These neocons have a long history of believing themselves above the law and no rule ever applies to them. They get away with it because we let them do so with impunity.

Maybe it's something in the water?


capt said...

Of beer and bubbles: The formula for a perfect pint

CHICAGO (Reuters) - A mathematical formula can now predict how the frothy head on a beer changes over time, a finding that may have a wide range of commercial uses beyond pulling the perfect pint, U.S. researchers said on Wednesday.

The formula explains how the tiny bubbles that make up foam grow -- an explanation that could lead to the development of products such as metal shrink wrap.

The possibilities include "the heat treatment of metals or even controlling (the) head on a pint of beer," Robert MacPherson of The Institute for Advanced Study in New Jersey, and David Srolovitz of Yeshiva University in New York report in the journal Nature.

Foam is made up of many tiny bubbles that scientists think of as cells with boundaries. The new formula calculates how these microstructures grow.

These tiny structures or grains are abundant in nature, making up the foam on a beach or the pebble in your shoe. They also can be found in man-made materials such as ceramics or metals.

"What the theory does is it tells you how the size of every single bubble will evolve in time," Srolovitz said in a telephone interview.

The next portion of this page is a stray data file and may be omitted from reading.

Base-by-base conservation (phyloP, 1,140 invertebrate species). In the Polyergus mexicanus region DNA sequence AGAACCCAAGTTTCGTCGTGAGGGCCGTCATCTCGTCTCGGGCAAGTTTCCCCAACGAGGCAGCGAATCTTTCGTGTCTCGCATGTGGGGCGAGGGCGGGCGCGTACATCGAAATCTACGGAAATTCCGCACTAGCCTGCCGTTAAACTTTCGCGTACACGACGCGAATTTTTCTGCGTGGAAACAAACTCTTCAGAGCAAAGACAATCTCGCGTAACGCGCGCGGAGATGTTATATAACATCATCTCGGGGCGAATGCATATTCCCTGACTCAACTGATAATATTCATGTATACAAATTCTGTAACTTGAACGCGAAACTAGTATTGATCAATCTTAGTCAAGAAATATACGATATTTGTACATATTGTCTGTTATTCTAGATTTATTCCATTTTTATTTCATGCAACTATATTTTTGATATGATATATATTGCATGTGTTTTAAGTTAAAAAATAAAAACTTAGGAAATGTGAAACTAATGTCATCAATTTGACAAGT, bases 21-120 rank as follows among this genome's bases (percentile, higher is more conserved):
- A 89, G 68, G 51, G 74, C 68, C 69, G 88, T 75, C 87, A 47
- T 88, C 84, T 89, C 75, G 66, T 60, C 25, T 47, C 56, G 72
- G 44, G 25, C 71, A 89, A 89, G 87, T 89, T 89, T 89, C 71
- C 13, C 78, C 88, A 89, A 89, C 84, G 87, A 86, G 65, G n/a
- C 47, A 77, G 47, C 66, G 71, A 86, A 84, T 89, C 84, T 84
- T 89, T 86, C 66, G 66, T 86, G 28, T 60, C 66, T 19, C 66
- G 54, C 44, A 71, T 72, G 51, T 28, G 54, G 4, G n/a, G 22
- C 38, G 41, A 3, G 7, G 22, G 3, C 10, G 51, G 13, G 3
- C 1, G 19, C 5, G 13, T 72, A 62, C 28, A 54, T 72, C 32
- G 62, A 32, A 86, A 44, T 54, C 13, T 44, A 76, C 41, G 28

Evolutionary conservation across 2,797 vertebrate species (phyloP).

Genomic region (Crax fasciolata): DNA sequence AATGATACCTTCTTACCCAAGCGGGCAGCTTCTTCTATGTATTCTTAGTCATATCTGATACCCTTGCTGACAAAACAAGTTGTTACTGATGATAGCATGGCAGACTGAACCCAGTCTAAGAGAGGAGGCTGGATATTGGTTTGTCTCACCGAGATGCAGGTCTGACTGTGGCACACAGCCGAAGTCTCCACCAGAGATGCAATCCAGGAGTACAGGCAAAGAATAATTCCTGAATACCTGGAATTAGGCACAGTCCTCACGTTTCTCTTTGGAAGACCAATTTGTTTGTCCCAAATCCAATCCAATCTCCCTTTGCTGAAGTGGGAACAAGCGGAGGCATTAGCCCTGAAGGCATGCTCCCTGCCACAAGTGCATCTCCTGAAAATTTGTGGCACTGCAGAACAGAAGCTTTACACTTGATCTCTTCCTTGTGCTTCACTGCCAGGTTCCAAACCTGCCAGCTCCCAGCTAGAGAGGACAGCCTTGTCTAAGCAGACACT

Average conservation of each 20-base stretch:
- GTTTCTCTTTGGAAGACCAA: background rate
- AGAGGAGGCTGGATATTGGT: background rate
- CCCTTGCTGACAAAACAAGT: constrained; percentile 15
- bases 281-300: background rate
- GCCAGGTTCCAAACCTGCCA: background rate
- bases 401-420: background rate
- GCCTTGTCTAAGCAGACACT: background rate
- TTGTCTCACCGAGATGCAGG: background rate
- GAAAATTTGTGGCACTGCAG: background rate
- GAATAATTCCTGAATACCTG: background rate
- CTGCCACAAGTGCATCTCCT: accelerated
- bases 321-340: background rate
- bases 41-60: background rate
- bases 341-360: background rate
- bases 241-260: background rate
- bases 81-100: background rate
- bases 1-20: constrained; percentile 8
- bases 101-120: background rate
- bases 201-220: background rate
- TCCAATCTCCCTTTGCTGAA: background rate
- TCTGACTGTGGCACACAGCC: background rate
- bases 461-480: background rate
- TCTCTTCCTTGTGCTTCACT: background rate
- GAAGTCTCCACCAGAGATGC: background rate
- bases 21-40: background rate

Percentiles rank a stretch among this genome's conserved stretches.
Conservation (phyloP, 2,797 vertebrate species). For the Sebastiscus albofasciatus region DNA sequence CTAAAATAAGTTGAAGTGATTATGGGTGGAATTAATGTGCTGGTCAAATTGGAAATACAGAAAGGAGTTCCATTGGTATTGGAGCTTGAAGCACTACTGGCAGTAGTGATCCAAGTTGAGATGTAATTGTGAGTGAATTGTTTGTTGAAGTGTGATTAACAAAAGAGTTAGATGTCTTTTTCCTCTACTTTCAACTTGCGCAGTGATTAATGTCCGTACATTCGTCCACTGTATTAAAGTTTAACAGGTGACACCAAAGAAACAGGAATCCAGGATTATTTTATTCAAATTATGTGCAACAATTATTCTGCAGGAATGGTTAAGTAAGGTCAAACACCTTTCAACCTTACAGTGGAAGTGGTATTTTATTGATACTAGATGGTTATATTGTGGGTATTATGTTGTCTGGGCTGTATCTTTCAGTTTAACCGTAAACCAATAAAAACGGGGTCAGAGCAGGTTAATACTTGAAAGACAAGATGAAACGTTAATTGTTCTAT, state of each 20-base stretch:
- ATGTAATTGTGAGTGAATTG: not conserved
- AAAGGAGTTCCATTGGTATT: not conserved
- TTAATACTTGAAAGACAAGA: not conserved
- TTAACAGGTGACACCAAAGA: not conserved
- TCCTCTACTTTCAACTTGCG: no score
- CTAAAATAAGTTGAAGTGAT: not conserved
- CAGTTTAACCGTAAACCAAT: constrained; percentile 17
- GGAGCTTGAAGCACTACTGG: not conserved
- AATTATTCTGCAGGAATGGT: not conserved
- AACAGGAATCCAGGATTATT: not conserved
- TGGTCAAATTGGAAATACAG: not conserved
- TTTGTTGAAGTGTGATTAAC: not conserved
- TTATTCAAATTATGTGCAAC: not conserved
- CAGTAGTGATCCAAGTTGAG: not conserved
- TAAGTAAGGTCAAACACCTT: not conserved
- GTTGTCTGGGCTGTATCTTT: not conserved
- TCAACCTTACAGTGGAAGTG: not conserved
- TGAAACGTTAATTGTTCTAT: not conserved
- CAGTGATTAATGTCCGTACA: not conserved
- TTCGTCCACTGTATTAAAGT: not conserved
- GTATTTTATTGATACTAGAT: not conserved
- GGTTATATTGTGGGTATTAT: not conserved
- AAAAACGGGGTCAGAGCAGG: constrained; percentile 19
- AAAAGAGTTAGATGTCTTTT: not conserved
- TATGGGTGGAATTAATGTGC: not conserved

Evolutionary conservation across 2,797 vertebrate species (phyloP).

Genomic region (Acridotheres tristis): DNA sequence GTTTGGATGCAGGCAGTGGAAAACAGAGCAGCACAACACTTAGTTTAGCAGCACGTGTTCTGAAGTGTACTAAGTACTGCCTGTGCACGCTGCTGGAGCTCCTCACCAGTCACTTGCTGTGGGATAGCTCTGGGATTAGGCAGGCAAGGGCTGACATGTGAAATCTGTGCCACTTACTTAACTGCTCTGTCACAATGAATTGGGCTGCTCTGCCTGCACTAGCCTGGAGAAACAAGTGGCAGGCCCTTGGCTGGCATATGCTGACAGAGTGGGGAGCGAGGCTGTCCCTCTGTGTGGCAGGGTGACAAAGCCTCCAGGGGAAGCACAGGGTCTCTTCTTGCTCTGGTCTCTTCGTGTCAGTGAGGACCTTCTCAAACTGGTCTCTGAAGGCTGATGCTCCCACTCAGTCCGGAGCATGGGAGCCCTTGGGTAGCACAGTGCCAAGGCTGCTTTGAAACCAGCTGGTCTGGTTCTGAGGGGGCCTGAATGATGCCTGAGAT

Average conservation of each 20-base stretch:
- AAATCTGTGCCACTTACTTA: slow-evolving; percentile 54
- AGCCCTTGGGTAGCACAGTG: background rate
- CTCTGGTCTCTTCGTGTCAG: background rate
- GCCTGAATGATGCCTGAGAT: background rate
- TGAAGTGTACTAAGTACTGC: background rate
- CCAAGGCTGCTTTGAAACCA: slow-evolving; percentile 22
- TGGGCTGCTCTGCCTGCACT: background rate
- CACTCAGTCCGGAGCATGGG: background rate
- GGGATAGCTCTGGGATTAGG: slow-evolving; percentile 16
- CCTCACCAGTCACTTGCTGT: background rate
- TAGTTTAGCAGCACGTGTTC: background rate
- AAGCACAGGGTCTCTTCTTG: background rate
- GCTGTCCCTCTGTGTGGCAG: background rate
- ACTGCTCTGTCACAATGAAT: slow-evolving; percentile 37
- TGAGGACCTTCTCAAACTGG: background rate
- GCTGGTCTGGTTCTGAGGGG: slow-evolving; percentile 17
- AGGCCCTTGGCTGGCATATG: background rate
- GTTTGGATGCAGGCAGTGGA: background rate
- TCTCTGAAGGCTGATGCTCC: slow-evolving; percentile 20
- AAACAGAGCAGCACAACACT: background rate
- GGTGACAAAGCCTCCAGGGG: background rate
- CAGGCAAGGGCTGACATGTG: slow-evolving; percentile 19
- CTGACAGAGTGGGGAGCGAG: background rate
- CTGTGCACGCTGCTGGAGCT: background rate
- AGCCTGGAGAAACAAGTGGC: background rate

David Kinderlehrer, a mathematician at Carnegie Mellon University in Pittsburgh, said the finding will help materials scientists concoct a number of newfangled materials by rearranging the grains in various materials using computer simulation.

"It tells you how an individual grain grows by itself until something happens to it. That is very important for understanding how to process material," Kinderlehrer said in a telephone interview.

In metal, that means striking the right balance.

"The strength of a metal depends on grain size. As you make smaller and smaller grains, the metal gets stronger and stronger but it also gets more brittle," Srolovitz said.

"For a particular application you want the grain size that represents a compromise between as strong as you can get and as brittle as you can live with," Srolovitz said.

Kinderlehrer said new materials now under study are batteries that do not corrode and shrink-wrap metals that could be used to repair nuclear power plants -- without shutting them down.

"A lot of things we can only imagine," said Kinderlehrer, who wrote a commentary accompanying the study.


*****end of clip*****

Tastes great - less filling.


capt said...

Envision This: Mathematicians Design Invisible Tunnel